Glenwood Gazette

                A Monthly Publication for Frontier Communities in Southwestern New Mexico and Southeastern Arizona




Catron County Solid Waste Report

by Bill Aymar, County Manager Catron County, New Mexico

As County Manager, I've spent quite a bit of time on the phone the last few weeks with Catron County citizens and thought that perhaps an article in the paper might help answer some of the questions folks have about the solid waste program and its recent changes.

This article isn't meant to be a complete review of the program, just some information that may help explain what's going on.

Years ago, the County Commissioners established a number of landfills, using special use permits on federal land, and I'm sure at the time they assumed these landfills would continue to serve the citizens of Catron County for decades, and possibly be replaced by similar ones should they become full.

Fast forward a little, and the changes in the culture of the Forest Service and BLM and ever-more stringent environmental laws brought about the closure of the Glenwood and Reserve landfills by the Forest Service and, more recently, the closure of the Pie Town landfill by the BLM.

Closing these landfills involves far more than putting a lock on the gate, as the New Mexico Environmental Department has very strict closure and post closure requirements, including engineering studies to assure cover material density, depth, and compaction, ground-water monitoring and test wells, and methane gas monitoring for 30 years. They even specify the type of vegetation that can be planted on the covered landfill.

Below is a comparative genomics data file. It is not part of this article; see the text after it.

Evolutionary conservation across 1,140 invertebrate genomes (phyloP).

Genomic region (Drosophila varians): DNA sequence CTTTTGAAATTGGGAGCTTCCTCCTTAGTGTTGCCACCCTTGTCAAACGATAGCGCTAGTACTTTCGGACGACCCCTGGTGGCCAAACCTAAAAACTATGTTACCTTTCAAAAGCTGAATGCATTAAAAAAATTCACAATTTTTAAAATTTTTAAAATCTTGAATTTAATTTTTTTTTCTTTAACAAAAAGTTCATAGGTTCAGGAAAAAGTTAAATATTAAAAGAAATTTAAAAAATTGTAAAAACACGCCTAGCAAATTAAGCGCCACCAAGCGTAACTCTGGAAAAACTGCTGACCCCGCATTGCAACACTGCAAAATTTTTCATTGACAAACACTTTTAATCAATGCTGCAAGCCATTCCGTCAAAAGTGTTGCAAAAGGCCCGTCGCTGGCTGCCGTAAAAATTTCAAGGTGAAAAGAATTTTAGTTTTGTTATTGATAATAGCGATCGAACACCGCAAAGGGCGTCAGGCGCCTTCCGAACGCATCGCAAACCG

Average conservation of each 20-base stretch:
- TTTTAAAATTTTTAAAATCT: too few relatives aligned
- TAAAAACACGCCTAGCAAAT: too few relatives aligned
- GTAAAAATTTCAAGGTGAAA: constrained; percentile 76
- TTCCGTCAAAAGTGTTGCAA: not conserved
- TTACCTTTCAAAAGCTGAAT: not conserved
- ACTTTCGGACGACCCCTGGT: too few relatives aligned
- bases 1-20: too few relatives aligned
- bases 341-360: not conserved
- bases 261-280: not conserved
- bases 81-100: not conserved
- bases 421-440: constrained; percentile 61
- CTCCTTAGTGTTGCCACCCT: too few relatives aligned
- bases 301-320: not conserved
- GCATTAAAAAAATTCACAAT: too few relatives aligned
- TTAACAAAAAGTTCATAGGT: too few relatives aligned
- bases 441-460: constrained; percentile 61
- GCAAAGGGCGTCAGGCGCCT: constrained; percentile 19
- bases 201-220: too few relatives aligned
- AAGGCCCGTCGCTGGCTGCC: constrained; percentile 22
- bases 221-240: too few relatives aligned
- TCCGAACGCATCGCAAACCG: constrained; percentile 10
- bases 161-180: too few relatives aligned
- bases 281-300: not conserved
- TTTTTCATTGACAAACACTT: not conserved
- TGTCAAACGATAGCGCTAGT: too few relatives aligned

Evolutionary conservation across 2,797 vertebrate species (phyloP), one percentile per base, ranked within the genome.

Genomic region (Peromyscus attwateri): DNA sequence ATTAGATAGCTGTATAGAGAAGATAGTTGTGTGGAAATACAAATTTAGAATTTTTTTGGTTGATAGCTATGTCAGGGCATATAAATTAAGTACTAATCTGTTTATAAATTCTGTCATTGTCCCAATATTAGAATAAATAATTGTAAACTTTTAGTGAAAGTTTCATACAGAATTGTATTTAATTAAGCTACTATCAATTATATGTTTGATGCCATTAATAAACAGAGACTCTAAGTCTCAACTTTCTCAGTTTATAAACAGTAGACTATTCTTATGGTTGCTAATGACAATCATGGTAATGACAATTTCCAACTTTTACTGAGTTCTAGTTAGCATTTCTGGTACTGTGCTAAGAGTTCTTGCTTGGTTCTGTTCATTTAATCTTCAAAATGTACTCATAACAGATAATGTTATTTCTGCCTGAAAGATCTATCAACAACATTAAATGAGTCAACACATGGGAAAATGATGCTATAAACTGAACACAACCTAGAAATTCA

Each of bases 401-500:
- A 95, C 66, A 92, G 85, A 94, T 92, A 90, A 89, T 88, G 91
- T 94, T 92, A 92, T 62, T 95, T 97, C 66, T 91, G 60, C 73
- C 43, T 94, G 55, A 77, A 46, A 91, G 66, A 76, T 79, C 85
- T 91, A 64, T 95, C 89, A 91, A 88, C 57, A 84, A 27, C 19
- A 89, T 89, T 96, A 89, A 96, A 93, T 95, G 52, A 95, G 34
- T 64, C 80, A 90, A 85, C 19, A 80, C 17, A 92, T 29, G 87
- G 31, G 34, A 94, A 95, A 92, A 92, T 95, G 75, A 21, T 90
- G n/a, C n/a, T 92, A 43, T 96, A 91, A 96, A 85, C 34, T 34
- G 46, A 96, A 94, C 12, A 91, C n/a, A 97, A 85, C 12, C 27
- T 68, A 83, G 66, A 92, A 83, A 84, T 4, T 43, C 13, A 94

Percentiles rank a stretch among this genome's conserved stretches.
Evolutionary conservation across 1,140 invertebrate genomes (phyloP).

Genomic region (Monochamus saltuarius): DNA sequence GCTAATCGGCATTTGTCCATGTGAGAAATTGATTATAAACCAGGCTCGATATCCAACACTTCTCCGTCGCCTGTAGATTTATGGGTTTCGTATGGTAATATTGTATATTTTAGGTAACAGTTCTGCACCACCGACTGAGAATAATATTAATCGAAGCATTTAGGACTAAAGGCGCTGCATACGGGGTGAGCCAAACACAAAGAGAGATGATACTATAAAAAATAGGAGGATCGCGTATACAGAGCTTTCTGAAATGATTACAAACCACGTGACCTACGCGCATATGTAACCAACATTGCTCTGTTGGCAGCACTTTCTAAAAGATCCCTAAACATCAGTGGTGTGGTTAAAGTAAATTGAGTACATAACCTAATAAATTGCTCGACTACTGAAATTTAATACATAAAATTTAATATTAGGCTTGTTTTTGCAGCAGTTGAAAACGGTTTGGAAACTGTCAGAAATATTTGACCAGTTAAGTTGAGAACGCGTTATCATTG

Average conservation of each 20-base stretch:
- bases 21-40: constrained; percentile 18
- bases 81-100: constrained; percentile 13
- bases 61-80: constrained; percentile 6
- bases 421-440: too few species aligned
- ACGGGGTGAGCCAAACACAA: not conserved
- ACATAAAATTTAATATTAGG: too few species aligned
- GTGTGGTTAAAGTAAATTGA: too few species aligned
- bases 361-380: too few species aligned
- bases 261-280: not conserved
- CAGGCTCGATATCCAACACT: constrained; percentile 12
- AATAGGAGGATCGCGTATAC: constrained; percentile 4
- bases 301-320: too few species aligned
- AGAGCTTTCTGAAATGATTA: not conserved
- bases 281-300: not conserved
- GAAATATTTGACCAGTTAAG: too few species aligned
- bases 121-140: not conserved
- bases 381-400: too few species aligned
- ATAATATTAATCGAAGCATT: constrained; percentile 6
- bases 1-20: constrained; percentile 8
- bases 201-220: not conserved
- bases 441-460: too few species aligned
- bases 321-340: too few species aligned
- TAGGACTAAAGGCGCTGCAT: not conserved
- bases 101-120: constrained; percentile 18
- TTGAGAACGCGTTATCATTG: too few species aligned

Noncompliance with these requirements can result in an "administrative action" - a fine in the neighborhood of $250,000, which we certainly cannot afford.

So the hundreds of thousands of dollars in closure and post closure costs become part of the cost of the overall program-a not so apparent cost, but a real cost nonetheless. We calculated the costs, put together a grant request to the state Solid Waste Bureau for $601,000, and we received a little over $89,000 in grants, which we are thankful for but that fall far short of our needs.

While the County is not required by law to supply solid waste services, the charter of the County Commission states that they will provide for the health and welfare of the citizens, and providing for the solid waste removal certainly would seem to fit in that criterion. Once the County assumes the provision of services, it has to handle the program as an "enterprise fund" by state law, and that means it can't have a loss in that fund - it has to pay for itself from the fees associated with the program.

For many years the solid waste fee was charged at $72 per year (and I don't think it was raised since 1996) and that allowed citizens to dispose of their household solid waste pretty much anytime they wanted - we had three landfills and all was (apparently) peachy.

The forced closure of the landfills put us in the position of having to haul our solid waste out of the County, to Blue Hills Environmental in St. Johns, Arizona. Needless to say this was a far more expensive proposition than putting all our solid waste in the County owned landfill.

While we were considering how to make this work it became apparent that we needed to convert to a volume-based system, as we had folks filling the dumpsters with torn down houses at the same price as folks tossing their one bag a week.